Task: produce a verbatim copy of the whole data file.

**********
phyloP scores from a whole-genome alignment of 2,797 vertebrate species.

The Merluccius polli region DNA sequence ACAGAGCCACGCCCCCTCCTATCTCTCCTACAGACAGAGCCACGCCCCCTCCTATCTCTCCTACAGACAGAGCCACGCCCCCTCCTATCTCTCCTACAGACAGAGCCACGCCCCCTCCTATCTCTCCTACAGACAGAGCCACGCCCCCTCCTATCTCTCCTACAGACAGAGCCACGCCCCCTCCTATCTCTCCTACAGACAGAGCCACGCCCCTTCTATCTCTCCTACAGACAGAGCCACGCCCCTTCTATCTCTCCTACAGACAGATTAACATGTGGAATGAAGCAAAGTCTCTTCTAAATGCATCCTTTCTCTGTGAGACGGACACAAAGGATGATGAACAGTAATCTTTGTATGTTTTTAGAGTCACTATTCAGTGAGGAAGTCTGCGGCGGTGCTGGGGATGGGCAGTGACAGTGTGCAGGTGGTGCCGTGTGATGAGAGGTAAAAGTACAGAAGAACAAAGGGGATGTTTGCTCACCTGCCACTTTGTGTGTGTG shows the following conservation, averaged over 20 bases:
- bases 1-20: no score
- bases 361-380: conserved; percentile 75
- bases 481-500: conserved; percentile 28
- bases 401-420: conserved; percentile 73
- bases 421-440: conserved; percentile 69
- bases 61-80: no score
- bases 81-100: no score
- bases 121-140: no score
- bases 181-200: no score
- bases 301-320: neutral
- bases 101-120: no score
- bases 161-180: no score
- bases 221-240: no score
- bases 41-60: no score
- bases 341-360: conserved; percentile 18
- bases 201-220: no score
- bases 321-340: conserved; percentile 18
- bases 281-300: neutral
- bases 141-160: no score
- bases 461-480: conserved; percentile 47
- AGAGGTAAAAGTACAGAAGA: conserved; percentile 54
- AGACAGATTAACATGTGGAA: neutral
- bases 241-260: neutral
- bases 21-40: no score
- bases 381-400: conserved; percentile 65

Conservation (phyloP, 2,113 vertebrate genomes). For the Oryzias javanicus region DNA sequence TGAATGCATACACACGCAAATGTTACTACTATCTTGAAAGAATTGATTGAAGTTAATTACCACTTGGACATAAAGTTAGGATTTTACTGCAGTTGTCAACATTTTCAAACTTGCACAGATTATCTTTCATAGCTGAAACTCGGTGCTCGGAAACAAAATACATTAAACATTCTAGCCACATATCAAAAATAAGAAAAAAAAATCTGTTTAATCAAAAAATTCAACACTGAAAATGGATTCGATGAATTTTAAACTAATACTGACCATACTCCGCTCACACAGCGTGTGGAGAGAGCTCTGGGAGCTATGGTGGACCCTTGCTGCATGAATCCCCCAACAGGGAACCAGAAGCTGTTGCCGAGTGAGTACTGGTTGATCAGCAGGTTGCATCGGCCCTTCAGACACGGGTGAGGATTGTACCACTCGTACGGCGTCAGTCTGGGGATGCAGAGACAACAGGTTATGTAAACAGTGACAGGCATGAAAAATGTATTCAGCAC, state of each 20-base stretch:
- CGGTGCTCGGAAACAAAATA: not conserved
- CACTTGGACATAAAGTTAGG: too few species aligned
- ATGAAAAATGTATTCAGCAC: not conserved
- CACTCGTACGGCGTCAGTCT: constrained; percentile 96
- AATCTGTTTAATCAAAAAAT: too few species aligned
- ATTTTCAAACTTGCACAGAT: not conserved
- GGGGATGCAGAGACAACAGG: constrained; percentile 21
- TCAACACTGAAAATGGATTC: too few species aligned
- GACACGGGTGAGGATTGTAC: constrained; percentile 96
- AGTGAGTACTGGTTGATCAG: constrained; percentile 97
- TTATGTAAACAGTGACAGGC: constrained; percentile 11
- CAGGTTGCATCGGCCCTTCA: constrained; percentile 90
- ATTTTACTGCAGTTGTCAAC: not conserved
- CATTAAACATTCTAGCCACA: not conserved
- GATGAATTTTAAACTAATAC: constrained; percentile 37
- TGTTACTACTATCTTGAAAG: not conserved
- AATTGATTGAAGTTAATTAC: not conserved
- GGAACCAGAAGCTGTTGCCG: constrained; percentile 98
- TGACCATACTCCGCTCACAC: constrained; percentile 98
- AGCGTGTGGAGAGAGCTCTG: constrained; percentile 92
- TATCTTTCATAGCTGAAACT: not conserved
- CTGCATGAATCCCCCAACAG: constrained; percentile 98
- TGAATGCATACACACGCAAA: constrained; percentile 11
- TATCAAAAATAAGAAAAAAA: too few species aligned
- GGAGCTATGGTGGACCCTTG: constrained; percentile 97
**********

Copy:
phyloP scores from a whole-genome alignment of 2,797 vertebrate species.

The Merluccius polli region DNA sequence ACAGAGCCACGCCCCCTCCTATCTCTCCTACAGACAGAGCCACGCCCCCTCCTATCTCTCCTACAGACAGAGCCACGCCCCCTCCTATCTCTCCTACAGACAGAGCCACGCCCCCTCCTATCTCTCCTACAGACAGAGCCACGCCCCCTCCTATCTCTCCTACAGACAGAGCCACGCCCCCTCCTATCTCTCCTACAGACAGAGCCACGCCCCTTCTATCTCTCCTACAGACAGAGCCACGCCCCTTCTATCTCTCCTACAGACAGATTAACATGTGGAATGAAGCAAAGTCTCTTCTAAATGCATCCTTTCTCTGTGAGACGGACACAAAGGATGATGAACAGTAATCTTTGTATGTTTTTAGAGTCACTATTCAGTGAGGAAGTCTGCGGCGGTGCTGGGGATGGGCAGTGACAGTGTGCAGGTGGTGCCGTGTGATGAGAGGTAAAAGTACAGAAGAACAAAGGGGATGTTTGCTCACCTGCCACTTTGTGTGTGTG shows the following conservation, averaged over 20 bases:
- bases 1-20: no score
- bases 361-380: conserved; percentile 75
- bases 481-500: conserved; percentile 28
- bases 401-420: conserved; percentile 73
- bases 421-440: conserved; percentile 69
- bases 61-80: no score
- bases 81-100: no score
- bases 121-140: no score
- bases 181-200: no score
- bases 301-320: neutral
- bases 101-120: no score
- bases 161-180: no score
- bases 221-240: no score
- bases 41-60: no score
- bases 341-360: conserved; percentile 18
- bases 201-220: no score
- bases 321-340: conserved; percentile 18
- bases 281-300: neutral
- bases 141-160: no score
- bases 461-480: conserved; percentile 47
- AGAGGTAAAAGTACAGAAGA: conserved; percentile 54
- AGACAGATTAACATGTGGAA: neutral
- bases 241-260: neutral
- bases 21-40: no score
- bases 381-400: conserved; percentile 65

Conservation (phyloP, 2,113 vertebrate genomes). For the Oryzias javanicus region DNA sequence TGAATGCATACACACGCAAATGTTACTACTATCTTGAAAGAATTGATTGAAGTTAATTACCACTTGGACATAAAGTTAGGATTTTACTGCAGTTGTCAACATTTTCAAACTTGCACAGATTATCTTTCATAGCTGAAACTCGGTGCTCGGAAACAAAATACATTAAACATTCTAGCCACATATCAAAAATAAGAAAAAAAAATCTGTTTAATCAAAAAATTCAACACTGAAAATGGATTCGATGAATTTTAAACTAATACTGACCATACTCCGCTCACACAGCGTGTGGAGAGAGCTCTGGGAGCTATGGTGGACCCTTGCTGCATGAATCCCCCAACAGGGAACCAGAAGCTGTTGCCGAGTGAGTACTGGTTGATCAGCAGGTTGCATCGGCCCTTCAGACACGGGTGAGGATTGTACCACTCGTACGGCGTCAGTCTGGGGATGCAGAGACAACAGGTTATGTAAACAGTGACAGGCATGAAAAATGTATTCAGCAC, state of each 20-base stretch:
- CGGTGCTCGGAAACAAAATA: not conserved
- CACTTGGACATAAAGTTAGG: too few species aligned
- ATGAAAAATGTATTCAGCAC: not conserved
- CACTCGTACGGCGTCAGTCT: constrained; percentile 96
- AATCTGTTTAATCAAAAAAT: too few species aligned
- ATTTTCAAACTTGCACAGAT: not conserved
- GGGGATGCAGAGACAACAGG: constrained; percentile 21
- TCAACACTGAAAATGGATTC: too few species aligned
- GACACGGGTGAGGATTGTAC: constrained; percentile 96
- AGTGAGTACTGGTTGATCAG: constrained; percentile 97
- TTATGTAAACAGTGACAGGC: constrained; percentile 11
- CAGGTTGCATCGGCCCTTCA: constrained; percentile 90
- ATTTTACTGCAGTTGTCAAC: not conserved
- CATTAAACATTCTAGCCACA: not conserved
- GATGAATTTTAAACTAATAC: constrained; percentile 37
- TGTTACTACTATCTTGAAAG: not conserved
- AATTGATTGAAGTTAATTAC: not conserved
- GGAACCAGAAGCTGTTGCCG: constrained; percentile 98
- TGACCATACTCCGCTCACAC: constrained; percentile 98
- AGCGTGTGGAGAGAGCTCTG: constrained; percentile 92
- TATCTTTCATAGCTGAAACT: not conserved
- CTGCATGAATCCCCCAACAG: constrained; percentile 98
- TGAATGCATACACACGCAAA: constrained; percentile 11
- TATCAAAAATAAGAAAAAAA: too few species aligned
- GGAGCTATGGTGGACCCTTG: constrained; percentile 97